WASHINGTON -- Rep. Michele Bachmann (R-Minn.) is sticking to the party line these days, defending all the GOP presidential candidates and urging her fellow Republicans to get behind whichever man eventually becomes the nominee.
On ABC's "This Week" on Sunday, host George Stephanopoulos asked Bachmann, who was also a GOP presidential candidate until she dropped out in January, what she thought of former House Speaker Newt Gingrich's comments on the shooting of Trayvon Martin, an unarmed African-American teenager in Florida.
On Friday, President Barack Obama underscored the fact that the tragedy resonated personally for him, saying, "If I had a son, he'd look like Trayvon." Gingrich called those comments "disgraceful," adding, "It's not a question of who that young man looked like." Earlier on ABC's "This Week," Obama Adviser David Plouffe called Gingrich's remarks "reprehensible," saying they showed he was a man who was "clearly in the last throes of his political career."
"Well, I think what Newt Gingrich said is that race shouldn't be a factor," Bachmann said when asked about Gingrich's comments. "All human life is valuable. And it's interesting the second part of David Plouffe's answer, he said the same thing. All human life is valuable. That should be the bottom line."
"I'm a mother, a mother of five biological children, but also a mother of 23 great foster children," she added. "And when you're a mother, of course, when something tragic like this happens, you want to know what the truth is, what's the result. That's why an investigation is so important. We have to get to the truth about what really happened, not imagine what happened, but actually get to the truth."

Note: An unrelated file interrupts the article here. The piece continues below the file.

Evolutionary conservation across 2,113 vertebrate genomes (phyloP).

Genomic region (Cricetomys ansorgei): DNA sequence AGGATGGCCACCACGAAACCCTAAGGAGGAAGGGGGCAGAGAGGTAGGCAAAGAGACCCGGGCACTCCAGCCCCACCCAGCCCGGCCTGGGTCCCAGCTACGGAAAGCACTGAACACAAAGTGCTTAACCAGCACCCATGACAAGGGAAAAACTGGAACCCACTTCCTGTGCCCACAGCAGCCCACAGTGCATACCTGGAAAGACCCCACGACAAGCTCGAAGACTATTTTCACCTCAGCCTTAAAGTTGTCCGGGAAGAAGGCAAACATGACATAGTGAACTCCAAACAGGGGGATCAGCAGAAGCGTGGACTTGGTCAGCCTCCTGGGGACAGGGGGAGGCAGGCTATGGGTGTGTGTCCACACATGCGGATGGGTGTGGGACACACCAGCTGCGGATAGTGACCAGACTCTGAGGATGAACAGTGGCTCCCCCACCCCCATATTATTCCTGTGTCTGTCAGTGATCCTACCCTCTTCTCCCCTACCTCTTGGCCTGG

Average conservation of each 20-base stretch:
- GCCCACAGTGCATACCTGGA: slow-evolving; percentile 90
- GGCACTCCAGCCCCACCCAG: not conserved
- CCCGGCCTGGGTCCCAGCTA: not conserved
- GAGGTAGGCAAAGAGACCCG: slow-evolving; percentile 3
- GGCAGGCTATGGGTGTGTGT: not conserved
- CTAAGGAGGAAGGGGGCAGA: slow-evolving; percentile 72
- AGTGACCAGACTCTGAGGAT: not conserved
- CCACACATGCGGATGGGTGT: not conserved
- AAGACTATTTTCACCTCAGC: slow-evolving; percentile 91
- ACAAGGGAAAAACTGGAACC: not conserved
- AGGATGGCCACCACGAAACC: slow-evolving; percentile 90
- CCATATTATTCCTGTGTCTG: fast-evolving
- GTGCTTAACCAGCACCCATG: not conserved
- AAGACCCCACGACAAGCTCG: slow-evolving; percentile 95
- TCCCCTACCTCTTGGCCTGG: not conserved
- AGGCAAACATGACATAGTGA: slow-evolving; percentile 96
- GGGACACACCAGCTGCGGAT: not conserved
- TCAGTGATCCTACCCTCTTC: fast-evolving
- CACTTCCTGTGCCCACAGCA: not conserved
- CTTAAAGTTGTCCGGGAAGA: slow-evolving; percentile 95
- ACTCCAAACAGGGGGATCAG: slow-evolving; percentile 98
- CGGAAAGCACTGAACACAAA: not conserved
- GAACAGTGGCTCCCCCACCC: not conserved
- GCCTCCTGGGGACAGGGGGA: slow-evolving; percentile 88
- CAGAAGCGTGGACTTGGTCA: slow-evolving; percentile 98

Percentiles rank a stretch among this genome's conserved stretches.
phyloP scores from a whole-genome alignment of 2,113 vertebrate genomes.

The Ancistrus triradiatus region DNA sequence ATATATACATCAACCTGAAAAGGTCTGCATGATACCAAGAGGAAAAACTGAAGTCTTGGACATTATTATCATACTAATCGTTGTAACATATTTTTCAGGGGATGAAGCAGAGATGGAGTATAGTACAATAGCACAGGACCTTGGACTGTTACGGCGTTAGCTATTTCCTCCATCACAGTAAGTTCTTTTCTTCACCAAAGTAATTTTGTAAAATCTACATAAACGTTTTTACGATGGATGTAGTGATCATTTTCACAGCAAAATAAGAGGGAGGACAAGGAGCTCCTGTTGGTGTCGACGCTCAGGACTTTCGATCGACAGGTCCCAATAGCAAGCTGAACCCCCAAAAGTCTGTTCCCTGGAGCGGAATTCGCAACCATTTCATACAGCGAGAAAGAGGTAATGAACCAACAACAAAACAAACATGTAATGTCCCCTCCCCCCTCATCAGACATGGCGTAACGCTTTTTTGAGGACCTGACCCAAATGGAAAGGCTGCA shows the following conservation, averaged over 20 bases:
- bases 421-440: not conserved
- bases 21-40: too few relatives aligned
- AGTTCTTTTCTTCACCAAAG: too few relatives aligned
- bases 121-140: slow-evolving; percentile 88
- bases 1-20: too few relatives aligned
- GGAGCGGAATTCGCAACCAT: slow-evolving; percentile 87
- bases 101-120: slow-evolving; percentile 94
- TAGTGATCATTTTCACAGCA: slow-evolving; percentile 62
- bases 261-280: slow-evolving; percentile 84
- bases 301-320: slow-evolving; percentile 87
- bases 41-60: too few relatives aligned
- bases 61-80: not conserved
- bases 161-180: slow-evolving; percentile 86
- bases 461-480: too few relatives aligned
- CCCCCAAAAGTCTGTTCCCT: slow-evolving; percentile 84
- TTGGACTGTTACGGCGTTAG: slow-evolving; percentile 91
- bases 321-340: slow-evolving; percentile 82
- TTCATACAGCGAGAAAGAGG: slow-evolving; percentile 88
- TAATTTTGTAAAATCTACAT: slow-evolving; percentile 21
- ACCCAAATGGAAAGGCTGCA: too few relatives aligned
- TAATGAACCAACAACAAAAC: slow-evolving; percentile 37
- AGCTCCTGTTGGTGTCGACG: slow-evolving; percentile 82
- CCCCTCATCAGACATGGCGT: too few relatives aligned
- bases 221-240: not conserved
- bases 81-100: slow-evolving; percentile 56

Bachmann also refused to join Gingrich and former Sen. Rick Santorum in criticizing former Massachusetts Gov. Mitt Romney's campaign for an aide's comment that the candidate's policy platform was like an "Etch a Sketch" that would be shaken up and reset for the general election.
"I'm going to unite behind the candidate, as our party will, no matter who that candidate will be," Bachmann said when Stephanopoulos asked whether she was concerned by the remarks. "These kind of things are the minors that become majors, these statements, but the real major is going to be this issue of Obamacare."
When Stephanopoulos pressed her again about whether she was worried the comments were troublesome, Bachmann replied, "No, I'm not. Our candidate will be strong. We will be united as a party."
Bachmann has not endorsed a GOP candidate in the primary, as other former candidates have done after dropping out, saying she will wait and back whichever person becomes the nominee.
"Whoever the people choose, I will back that candidate, because I want mine not to be a divisive voice," she said on Sunday. "I want to help unify the party and bring together the Tea Party element, the evangelical, and the establishment, and then reach out to independents and disaffected Democrats. We have a wonderful positive message, and we need to continue to advance that message until November."
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